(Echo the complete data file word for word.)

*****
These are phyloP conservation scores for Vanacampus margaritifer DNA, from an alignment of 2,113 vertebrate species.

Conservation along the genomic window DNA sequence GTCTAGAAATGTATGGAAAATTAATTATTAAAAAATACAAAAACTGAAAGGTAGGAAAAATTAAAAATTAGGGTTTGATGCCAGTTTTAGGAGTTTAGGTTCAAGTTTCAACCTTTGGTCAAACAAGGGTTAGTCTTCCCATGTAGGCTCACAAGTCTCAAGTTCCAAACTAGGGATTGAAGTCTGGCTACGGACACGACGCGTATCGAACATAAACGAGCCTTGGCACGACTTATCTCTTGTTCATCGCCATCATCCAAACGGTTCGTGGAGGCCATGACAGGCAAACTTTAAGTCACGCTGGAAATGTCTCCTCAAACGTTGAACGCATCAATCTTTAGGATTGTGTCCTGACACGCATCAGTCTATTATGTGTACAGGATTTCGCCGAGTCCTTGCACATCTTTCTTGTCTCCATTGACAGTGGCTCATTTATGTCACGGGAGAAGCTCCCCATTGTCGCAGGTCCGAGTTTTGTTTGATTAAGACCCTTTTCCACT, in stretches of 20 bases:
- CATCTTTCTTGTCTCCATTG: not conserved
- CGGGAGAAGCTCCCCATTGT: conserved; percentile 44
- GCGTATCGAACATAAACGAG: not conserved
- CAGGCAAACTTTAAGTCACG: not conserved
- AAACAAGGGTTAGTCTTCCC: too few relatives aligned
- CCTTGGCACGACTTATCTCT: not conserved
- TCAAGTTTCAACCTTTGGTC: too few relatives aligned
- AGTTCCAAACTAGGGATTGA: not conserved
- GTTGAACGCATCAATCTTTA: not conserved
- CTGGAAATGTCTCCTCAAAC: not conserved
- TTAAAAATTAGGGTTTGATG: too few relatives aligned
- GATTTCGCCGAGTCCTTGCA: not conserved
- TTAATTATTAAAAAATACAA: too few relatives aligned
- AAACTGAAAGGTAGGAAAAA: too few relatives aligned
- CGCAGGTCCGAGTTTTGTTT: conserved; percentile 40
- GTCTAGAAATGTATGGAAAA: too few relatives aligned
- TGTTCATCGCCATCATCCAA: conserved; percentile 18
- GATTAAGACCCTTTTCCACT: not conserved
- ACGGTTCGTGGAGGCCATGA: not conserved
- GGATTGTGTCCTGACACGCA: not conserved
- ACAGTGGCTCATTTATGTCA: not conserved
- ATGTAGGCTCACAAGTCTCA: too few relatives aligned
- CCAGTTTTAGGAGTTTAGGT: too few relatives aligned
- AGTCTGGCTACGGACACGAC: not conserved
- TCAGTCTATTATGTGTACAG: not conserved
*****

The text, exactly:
These are phyloP conservation scores for Vanacampus margaritifer DNA, from an alignment of 2,113 vertebrate species.

Conservation along the genomic window DNA sequence GTCTAGAAATGTATGGAAAATTAATTATTAAAAAATACAAAAACTGAAAGGTAGGAAAAATTAAAAATTAGGGTTTGATGCCAGTTTTAGGAGTTTAGGTTCAAGTTTCAACCTTTGGTCAAACAAGGGTTAGTCTTCCCATGTAGGCTCACAAGTCTCAAGTTCCAAACTAGGGATTGAAGTCTGGCTACGGACACGACGCGTATCGAACATAAACGAGCCTTGGCACGACTTATCTCTTGTTCATCGCCATCATCCAAACGGTTCGTGGAGGCCATGACAGGCAAACTTTAAGTCACGCTGGAAATGTCTCCTCAAACGTTGAACGCATCAATCTTTAGGATTGTGTCCTGACACGCATCAGTCTATTATGTGTACAGGATTTCGCCGAGTCCTTGCACATCTTTCTTGTCTCCATTGACAGTGGCTCATTTATGTCACGGGAGAAGCTCCCCATTGTCGCAGGTCCGAGTTTTGTTTGATTAAGACCCTTTTCCACT, in stretches of 20 bases:
- CATCTTTCTTGTCTCCATTG: not conserved
- CGGGAGAAGCTCCCCATTGT: conserved; percentile 44
- GCGTATCGAACATAAACGAG: not conserved
- CAGGCAAACTTTAAGTCACG: not conserved
- AAACAAGGGTTAGTCTTCCC: too few relatives aligned
- CCTTGGCACGACTTATCTCT: not conserved
- TCAAGTTTCAACCTTTGGTC: too few relatives aligned
- AGTTCCAAACTAGGGATTGA: not conserved
- GTTGAACGCATCAATCTTTA: not conserved
- CTGGAAATGTCTCCTCAAAC: not conserved
- TTAAAAATTAGGGTTTGATG: too few relatives aligned
- GATTTCGCCGAGTCCTTGCA: not conserved
- TTAATTATTAAAAAATACAA: too few relatives aligned
- AAACTGAAAGGTAGGAAAAA: too few relatives aligned
- CGCAGGTCCGAGTTTTGTTT: conserved; percentile 40
- GTCTAGAAATGTATGGAAAA: too few relatives aligned
- TGTTCATCGCCATCATCCAA: conserved; percentile 18
- GATTAAGACCCTTTTCCACT: not conserved
- ACGGTTCGTGGAGGCCATGA: not conserved
- GGATTGTGTCCTGACACGCA: not conserved
- ACAGTGGCTCATTTATGTCA: not conserved
- ATGTAGGCTCACAAGTCTCA: too few relatives aligned
- CCAGTTTTAGGAGTTTAGGT: too few relatives aligned
- AGTCTGGCTACGGACACGAC: not conserved
- TCAGTCTATTATGTGTACAG: not conserved